Winter Vegetable Minestrone

Aunt Suzy says . . . 

The Wall Street Journal ran this article a few weeks ago on Minestrone, including 3 delicious-looking recipes.  I love making Minestrone and the message and recipes here expanded my thinking as to what this soup is all about.  I love the quote “But minestrone is, ultimately, a hyper-personal and hyper-seasonal chameleon of a dish, tailored to the current harvest and the cravings of the maker. This soup embodies better than any other the enviable Italian virtue known as sprezzatura: an artful effortlessness.”  When Randy and I were talking Sunday morning about what we’d like for dinner, he said he had bought the ingredients for this soup. I had planned to make roasted salmon, potatoes and broccoli, but given I had a cold, the Minestrone sounded way more appealing.  Plus I didn’t have to cook – what’s not to like?! We both had seconds of this! Like many “ugly duckling” soups and stews that we’ve posted before (like this, this this and this), don’t let the bland look turn you away – this is one delicious soup, made even better by the unusual pesto.

Guest chef Randy Tatum says . . . 

This recipe looked like an interesting use of seasonal ingredients, including celery root which I don’t cook with enough. I thought the soup could use even more winter vegetables, so I added rutabaga. I found this easy to make, even if it takes a little chopping. It’s one of those dishes that can really be flexible in terms of ingredients and quantities. Unlike Suzy, who always has flavorful homemade chicken stock in the freezer, I take a rather relaxed approach to creating a stock for my soups. It’s called Better Than Bouillon Chicken Base and is a more than acceptable substitute. I often use their “No-Chicken Base”, which tastes just as good but is vegetarian.  The pesto is indeed unusual and I agree that it really adds to the finished product. 

The Winter Vegetable Minestrone

3 tablespoons olive oil

1 yellow onion, chopped

4 cloves garlic, minced

1 medium celery root, peeled and cubed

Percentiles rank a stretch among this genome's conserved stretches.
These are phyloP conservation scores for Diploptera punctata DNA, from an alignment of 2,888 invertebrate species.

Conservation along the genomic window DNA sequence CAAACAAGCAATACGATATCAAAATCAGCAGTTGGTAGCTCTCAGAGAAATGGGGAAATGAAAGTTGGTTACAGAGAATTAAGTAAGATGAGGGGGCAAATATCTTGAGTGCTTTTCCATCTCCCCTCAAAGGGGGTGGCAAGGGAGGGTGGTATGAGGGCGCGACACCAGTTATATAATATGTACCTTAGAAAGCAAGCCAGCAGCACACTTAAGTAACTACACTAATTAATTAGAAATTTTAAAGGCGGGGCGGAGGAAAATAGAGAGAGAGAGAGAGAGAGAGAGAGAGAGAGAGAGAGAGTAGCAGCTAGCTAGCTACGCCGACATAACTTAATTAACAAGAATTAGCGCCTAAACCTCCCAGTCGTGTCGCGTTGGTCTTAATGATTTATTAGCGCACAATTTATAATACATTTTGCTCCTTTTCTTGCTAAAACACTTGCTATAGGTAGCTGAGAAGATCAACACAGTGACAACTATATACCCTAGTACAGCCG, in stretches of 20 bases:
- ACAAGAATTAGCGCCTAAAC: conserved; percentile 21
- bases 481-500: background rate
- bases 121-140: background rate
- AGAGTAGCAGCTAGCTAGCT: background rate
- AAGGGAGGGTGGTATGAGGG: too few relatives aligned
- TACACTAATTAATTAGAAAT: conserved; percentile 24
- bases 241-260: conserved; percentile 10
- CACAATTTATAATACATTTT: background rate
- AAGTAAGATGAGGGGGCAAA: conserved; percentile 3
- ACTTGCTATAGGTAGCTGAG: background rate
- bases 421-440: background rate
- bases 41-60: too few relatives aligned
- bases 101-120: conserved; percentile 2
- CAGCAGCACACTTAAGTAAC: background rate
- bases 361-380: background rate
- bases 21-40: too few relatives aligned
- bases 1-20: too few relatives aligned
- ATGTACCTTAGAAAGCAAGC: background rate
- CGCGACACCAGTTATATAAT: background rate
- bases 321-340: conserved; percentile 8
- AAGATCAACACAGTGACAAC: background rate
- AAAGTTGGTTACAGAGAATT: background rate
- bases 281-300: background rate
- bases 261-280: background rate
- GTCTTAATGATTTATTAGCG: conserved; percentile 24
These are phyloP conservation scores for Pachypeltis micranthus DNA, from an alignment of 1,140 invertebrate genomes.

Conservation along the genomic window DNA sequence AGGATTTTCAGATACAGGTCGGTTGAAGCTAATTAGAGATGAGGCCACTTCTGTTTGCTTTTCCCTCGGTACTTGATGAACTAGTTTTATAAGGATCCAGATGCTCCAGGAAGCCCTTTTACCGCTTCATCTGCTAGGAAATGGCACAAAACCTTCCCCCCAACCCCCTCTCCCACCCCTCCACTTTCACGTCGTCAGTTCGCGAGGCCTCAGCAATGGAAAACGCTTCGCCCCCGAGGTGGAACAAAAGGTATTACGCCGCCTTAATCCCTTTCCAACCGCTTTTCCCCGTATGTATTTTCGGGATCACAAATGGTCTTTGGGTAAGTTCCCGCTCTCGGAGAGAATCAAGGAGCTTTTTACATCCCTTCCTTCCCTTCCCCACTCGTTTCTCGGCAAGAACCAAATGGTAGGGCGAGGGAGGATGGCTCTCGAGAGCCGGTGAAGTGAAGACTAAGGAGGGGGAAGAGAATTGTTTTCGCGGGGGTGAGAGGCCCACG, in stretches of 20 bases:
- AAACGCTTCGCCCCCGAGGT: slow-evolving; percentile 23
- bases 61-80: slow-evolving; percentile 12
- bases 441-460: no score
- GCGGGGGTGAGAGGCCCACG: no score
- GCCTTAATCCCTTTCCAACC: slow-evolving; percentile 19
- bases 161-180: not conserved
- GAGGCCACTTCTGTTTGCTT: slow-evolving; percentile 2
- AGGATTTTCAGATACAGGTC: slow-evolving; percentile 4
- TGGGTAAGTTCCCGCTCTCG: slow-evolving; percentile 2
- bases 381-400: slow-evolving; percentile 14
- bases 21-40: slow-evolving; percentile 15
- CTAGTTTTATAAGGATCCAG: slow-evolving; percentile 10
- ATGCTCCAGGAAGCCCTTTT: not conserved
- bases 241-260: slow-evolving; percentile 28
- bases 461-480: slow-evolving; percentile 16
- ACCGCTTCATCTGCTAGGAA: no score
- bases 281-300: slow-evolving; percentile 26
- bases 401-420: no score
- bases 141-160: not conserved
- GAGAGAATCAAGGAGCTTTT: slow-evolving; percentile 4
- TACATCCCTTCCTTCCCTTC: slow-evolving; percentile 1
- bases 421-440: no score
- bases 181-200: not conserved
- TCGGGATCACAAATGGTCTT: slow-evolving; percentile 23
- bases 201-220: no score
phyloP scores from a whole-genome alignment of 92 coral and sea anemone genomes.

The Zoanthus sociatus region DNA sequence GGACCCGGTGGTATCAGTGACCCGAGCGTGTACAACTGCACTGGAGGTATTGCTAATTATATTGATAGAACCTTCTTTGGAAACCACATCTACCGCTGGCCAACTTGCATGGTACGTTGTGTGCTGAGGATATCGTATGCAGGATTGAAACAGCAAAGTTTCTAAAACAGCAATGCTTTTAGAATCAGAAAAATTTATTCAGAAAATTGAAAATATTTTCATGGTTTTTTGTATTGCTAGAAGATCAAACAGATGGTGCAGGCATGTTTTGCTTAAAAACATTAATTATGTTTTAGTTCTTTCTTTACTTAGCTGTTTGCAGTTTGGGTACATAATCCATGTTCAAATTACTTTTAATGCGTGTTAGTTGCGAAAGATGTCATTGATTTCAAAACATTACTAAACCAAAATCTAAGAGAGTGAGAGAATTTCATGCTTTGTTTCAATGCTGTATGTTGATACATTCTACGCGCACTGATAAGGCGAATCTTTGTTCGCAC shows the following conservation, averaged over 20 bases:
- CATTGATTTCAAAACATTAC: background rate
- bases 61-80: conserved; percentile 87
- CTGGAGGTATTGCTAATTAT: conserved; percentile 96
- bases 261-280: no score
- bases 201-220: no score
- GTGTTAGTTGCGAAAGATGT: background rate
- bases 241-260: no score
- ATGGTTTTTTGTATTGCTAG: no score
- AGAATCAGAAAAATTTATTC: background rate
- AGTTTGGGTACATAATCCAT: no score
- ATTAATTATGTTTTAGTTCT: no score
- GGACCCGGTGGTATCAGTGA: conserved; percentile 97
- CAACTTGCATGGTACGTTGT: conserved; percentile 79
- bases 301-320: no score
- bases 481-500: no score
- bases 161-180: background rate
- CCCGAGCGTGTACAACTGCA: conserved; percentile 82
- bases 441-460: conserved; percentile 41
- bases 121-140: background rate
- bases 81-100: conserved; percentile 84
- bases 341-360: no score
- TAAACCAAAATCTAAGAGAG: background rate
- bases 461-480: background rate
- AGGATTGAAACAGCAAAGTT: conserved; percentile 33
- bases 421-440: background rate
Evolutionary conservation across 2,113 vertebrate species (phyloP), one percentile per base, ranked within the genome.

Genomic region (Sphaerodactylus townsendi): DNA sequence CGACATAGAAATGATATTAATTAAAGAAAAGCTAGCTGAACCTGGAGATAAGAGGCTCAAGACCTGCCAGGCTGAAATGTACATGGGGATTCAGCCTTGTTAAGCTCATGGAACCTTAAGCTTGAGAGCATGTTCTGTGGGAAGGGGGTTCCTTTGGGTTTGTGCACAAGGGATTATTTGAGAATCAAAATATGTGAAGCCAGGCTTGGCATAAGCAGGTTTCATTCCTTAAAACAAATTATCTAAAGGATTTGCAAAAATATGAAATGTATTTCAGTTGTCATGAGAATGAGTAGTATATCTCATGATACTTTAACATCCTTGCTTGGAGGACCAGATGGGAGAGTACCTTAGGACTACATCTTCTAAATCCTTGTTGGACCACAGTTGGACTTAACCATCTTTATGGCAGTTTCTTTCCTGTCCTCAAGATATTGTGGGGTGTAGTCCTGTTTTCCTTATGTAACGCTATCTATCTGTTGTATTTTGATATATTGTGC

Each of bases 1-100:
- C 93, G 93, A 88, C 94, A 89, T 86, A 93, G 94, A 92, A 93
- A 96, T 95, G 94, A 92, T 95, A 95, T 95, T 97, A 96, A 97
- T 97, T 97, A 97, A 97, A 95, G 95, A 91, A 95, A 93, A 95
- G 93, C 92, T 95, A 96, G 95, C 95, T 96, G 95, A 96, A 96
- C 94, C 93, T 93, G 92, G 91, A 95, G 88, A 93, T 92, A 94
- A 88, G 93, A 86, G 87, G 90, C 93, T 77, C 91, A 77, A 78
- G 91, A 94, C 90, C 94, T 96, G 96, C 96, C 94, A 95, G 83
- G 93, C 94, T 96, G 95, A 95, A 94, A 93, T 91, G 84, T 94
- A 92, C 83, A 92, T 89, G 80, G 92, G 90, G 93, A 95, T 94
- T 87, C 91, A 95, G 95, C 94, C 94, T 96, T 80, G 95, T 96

1 large parsnip, peeled and cubed

1 large rutabaga, peeled and cubed

4-5 (or more) cups chicken stock (or Better Than Bouillon per their instructions to equal 4-5 cups)

2 bay leaves

1 15-ounce can white beans, rinsed and drained

1½ cups yellow split peas

4 (or more) cups shredded cabbage

1 small apple, peeled and cubed

Salt and freshly ground black pepper

Place the yellow split peas in a small saucepan and cover with water.  Bring to a boil, then turn down heat and simmer for 20 minutes. Set aside. Meanwhile, heat the olive oil in a large pot over medium heat. Once oil is warm, add the onions and cook, stirring occasionally, until soft and translucent and just beginning to brown, about 8 minutes. Stir in the garlic and cook till fragrant.  Stir in celery root, parsnip and rutabaga, cooking until fragrant, another 5 minutes. Add the stock, bay leaves, beans, split peas, cabbage and apple. Stir to combine. Reduce heat to medium-low, cover pot and simmer gently until celery root, parsnips and rutabaga soften, about 30 minutes. Season to taste with salt and pepper.

The Pesto, Pasta and Final Assembly

8 ounces whole wheat pasta, small shapes (we used fusilli/spirals)

1 cup leafy greens – spinach, kale or chard (we used spinach), coarsely chopped

½ cup toasted pecans, chopped (we used roasted/salted)

¼ cup fresh rosemary, coarsely chopped

2 whole garlic cloves, peeled

¼ cup olive oil